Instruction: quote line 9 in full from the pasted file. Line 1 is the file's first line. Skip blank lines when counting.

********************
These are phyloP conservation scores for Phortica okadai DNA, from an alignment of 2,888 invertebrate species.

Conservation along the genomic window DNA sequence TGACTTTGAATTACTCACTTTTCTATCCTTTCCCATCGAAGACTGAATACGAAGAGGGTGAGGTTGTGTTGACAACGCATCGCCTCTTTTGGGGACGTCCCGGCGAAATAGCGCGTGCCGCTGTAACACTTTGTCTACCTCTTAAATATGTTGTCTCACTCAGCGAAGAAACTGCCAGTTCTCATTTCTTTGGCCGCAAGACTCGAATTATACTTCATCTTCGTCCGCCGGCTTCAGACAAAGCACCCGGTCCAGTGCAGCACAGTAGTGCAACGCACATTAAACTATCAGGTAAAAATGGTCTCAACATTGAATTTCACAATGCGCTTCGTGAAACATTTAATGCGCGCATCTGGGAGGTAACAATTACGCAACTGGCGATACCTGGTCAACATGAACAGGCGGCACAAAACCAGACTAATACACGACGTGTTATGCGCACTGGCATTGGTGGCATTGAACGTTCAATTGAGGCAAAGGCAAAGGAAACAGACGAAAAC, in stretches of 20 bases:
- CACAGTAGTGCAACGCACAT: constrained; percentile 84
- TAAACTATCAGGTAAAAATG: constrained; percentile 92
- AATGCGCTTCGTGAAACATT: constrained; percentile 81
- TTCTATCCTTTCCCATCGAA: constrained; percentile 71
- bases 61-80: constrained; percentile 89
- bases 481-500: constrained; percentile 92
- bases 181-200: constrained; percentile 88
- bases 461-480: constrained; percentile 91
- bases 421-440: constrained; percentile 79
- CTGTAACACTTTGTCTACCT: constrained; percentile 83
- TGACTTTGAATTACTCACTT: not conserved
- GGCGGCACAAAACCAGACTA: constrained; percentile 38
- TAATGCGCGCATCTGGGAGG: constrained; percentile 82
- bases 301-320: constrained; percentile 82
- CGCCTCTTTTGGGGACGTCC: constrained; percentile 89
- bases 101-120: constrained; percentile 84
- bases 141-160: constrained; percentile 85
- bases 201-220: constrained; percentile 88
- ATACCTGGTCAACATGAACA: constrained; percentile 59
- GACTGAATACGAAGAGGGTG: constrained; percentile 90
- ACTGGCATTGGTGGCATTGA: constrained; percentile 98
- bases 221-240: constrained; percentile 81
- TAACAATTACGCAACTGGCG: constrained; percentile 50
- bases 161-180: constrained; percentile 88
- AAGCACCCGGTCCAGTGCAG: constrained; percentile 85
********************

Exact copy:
- bases 181-200: constrained; percentile 88